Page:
London [United Kingdom], Dec 10 (ANI): In a major victory for the government, a London court on Monday ordered the extradition of liquor baron Vijay Mallya, who is facing charges of loan default to the tune of Rs 9,000 crore. Also Read - Mumbai Rains: Heavy Rains Paralyse City, IMD Warns of 'Flooding', Local Trains Suspended Due to Waterlogging; BMC Declares Holiday
The Westminster Magistrates Court’s Chief Magistrate Judge Emma Arbuthnot in London gave the ruling after finding merit in the charges of fraud, conspiracy and money laundering registered against him in India and rejecting Mallya’s contention that he ran a “real risk of suffering a flagrant denial of justice” in India. Also Read - Monsoon Session Day 2: Lok Sabha Passes Essential Commodities Bill to Raise Farmer Income, Boost Agri Sector | Highlights
The Chief Magistrate went by the Indian government’s assurances regarding the living conditions that Mallya would be provided in his jail cell, saying it had no reason to believe that the assurances would be breached. Mallya is slated to be kept in the barrack no. 12 in Mumbai’s Arthur Road jail. Also Read - Kangana Ranaut Receives Notice From BMC Over 'Unauthorised Construction' of Her Residence, Here’s What They Found ‘Illegal’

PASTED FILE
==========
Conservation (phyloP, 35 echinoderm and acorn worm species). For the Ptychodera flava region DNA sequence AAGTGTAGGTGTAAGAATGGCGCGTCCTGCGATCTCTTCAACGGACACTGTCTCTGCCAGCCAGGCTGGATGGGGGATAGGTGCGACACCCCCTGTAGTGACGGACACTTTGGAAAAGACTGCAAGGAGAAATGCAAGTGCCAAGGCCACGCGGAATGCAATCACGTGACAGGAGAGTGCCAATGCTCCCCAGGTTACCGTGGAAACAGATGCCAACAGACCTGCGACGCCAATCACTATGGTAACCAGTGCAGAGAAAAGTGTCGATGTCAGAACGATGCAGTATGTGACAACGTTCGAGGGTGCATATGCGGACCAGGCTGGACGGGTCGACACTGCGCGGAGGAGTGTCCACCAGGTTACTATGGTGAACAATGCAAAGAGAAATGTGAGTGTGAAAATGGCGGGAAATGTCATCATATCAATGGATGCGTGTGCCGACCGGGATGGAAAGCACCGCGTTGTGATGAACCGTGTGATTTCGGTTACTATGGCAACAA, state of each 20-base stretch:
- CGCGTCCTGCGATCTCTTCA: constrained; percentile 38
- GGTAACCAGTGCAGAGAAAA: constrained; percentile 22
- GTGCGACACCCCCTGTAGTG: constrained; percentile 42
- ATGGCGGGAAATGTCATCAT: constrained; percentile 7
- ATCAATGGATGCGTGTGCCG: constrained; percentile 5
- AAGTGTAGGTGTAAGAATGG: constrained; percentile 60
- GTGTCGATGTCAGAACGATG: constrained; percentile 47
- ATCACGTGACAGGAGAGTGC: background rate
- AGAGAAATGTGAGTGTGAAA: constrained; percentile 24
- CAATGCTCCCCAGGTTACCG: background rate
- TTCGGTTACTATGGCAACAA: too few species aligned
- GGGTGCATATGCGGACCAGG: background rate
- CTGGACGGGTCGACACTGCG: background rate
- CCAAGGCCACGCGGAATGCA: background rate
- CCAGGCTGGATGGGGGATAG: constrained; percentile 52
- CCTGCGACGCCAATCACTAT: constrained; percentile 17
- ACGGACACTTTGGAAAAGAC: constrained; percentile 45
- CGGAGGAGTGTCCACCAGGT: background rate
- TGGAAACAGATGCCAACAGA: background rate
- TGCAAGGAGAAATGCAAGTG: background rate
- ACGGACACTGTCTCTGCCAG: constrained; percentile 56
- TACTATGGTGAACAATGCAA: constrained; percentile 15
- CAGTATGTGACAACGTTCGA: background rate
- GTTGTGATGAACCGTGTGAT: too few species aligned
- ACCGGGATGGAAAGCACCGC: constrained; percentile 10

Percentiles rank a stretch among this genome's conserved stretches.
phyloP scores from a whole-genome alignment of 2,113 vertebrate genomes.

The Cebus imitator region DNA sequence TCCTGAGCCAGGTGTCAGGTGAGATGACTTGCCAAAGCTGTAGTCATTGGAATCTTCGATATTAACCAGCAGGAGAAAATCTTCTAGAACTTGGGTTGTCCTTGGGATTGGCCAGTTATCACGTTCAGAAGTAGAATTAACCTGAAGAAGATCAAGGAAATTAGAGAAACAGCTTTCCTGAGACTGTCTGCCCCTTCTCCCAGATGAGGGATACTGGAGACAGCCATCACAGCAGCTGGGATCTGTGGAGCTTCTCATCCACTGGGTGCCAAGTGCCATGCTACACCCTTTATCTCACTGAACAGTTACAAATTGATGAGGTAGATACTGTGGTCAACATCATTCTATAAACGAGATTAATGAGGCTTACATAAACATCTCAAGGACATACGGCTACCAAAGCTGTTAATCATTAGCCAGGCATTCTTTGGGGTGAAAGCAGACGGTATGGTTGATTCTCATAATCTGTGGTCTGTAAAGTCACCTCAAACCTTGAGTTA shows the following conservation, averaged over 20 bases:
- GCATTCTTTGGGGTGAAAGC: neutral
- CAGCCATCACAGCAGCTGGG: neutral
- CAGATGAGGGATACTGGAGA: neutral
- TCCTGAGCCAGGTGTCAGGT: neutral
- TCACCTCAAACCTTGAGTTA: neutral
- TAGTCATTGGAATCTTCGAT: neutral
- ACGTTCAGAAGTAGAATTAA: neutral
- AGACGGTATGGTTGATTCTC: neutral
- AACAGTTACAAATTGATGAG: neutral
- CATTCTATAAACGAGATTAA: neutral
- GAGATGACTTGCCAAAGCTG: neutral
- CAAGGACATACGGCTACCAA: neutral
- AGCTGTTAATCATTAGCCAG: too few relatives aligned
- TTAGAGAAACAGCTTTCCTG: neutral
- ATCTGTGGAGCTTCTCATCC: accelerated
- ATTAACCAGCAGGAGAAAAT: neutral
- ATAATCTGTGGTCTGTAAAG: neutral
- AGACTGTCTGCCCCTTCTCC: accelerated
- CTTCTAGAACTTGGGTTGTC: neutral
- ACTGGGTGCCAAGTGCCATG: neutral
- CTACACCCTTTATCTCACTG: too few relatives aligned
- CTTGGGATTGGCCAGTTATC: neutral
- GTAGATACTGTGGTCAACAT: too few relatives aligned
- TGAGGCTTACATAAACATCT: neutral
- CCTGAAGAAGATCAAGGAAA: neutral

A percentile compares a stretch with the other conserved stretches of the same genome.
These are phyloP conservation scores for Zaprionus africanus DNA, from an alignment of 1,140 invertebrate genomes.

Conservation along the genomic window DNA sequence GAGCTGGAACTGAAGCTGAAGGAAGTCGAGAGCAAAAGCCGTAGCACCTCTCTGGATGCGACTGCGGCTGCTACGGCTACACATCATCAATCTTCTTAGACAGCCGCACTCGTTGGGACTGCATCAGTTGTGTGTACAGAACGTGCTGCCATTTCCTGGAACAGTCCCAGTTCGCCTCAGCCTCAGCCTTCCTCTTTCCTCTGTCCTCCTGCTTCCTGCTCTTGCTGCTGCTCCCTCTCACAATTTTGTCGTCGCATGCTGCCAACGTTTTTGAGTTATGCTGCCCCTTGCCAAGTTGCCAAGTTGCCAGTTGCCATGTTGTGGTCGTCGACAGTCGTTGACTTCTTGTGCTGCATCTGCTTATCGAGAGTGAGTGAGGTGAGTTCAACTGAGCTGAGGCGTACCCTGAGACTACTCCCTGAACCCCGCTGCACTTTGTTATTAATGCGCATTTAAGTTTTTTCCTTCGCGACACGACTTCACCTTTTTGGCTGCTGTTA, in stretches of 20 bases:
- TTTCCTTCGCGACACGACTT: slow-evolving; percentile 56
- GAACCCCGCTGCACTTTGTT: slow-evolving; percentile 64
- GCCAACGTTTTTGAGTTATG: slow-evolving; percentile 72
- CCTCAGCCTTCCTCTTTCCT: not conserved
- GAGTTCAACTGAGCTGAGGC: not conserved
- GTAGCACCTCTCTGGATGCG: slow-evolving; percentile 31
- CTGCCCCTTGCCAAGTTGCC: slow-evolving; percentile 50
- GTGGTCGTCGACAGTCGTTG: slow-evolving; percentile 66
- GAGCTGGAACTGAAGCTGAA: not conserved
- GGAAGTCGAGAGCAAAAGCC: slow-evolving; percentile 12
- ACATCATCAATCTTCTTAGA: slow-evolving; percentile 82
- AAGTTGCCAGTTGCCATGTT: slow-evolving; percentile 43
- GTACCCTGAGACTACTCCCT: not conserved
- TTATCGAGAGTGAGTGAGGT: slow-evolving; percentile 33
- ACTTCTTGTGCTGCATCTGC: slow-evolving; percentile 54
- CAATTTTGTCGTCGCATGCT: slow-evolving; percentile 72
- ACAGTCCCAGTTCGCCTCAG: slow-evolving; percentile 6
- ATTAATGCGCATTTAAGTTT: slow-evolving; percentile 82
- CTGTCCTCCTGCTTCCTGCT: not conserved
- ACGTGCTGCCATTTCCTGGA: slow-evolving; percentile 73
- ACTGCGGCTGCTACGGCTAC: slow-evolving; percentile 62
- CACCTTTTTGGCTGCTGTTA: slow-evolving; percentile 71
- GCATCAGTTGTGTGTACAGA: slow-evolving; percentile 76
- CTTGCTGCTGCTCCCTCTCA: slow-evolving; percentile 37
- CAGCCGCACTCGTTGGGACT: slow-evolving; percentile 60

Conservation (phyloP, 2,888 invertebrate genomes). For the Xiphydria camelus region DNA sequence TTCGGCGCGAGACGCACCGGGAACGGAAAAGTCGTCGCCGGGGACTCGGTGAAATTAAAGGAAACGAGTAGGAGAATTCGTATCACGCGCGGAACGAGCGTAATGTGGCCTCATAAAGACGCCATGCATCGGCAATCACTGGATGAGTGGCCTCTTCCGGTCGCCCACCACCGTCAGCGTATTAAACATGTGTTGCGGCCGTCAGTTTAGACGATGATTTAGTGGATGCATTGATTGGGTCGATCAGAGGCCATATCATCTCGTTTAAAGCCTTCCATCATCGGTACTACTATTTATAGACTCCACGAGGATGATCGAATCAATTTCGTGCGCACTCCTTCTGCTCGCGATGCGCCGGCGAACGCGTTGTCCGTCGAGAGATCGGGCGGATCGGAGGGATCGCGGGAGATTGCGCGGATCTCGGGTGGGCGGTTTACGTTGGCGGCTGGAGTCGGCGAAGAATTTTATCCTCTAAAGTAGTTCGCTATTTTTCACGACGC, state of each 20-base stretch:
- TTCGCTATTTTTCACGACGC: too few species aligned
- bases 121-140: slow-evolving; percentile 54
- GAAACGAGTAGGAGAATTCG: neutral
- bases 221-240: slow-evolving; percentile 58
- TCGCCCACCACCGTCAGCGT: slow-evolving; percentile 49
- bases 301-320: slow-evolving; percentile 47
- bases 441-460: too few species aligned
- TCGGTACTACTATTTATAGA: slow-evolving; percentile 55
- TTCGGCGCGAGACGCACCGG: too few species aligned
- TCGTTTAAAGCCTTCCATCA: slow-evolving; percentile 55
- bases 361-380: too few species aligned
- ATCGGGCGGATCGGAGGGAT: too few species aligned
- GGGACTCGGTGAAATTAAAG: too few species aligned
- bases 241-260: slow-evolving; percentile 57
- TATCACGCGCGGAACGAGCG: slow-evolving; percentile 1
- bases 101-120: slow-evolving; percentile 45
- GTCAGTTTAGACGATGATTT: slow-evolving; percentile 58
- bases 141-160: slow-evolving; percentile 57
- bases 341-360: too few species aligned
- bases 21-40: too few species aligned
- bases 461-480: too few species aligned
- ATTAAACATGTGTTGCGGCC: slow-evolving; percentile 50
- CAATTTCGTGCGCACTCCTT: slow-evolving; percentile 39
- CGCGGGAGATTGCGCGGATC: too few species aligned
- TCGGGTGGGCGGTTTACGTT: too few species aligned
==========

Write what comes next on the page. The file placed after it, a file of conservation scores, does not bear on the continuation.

Judge Arbuthnot also rejected the defence contention that judges in India are corrupt.
Mallya termed the judgement as “unfortunate” and said he would further explore all legal options to his comfort.
The judgement was hailed by the government, with Finance Minister Arun Jaitley using it to target Congress president Rahul Gandhi and asking him to seriously introspect on “every falsehood” spoken on this subject.
Jaitley, while speaking to ANI, said it was the Congress that had created a system in which people like Mallya can “prosper”.
He further stated that the development was a signal to all others who think that they are powerful and can hide after cheating the country. “Wherever in the world you hide after cheating the country, India will find you,” the Finance Minister said.
In her ruling, Judge Arbuthnot said “I find that the allegations set out in the Request are extradition offences within the meaning of section 137(3) of the Extradition Act 2003,” adding, “I have found a prima facie case in relation to three possible charges”.
“Extradition arrangements work on the basis of trust and any failure to abide by the assurances would doubtlessly affect the trust between this court and the GOI. I have no reason at all to think that the GOI would want to breach that trust,” she added.
The Chief Magistrate rejected suggestions that CBI courts are “too pliable” while dealing with CBI casesand dismissed the defence’s argument that the case was brought to “meet a political objective to quell public anger at the accumulation of bad debts by Indian state-owned banks.”
Mallya is facing money-laundering charges to the tune of Rs 9000 crores and left India in 2016, following which, India initiated extradition proceedings against him. The matter of Mallya’s extradition has now been referred to UK’s Secretary of State. (ANI)
This is published unedited from the ANI feed.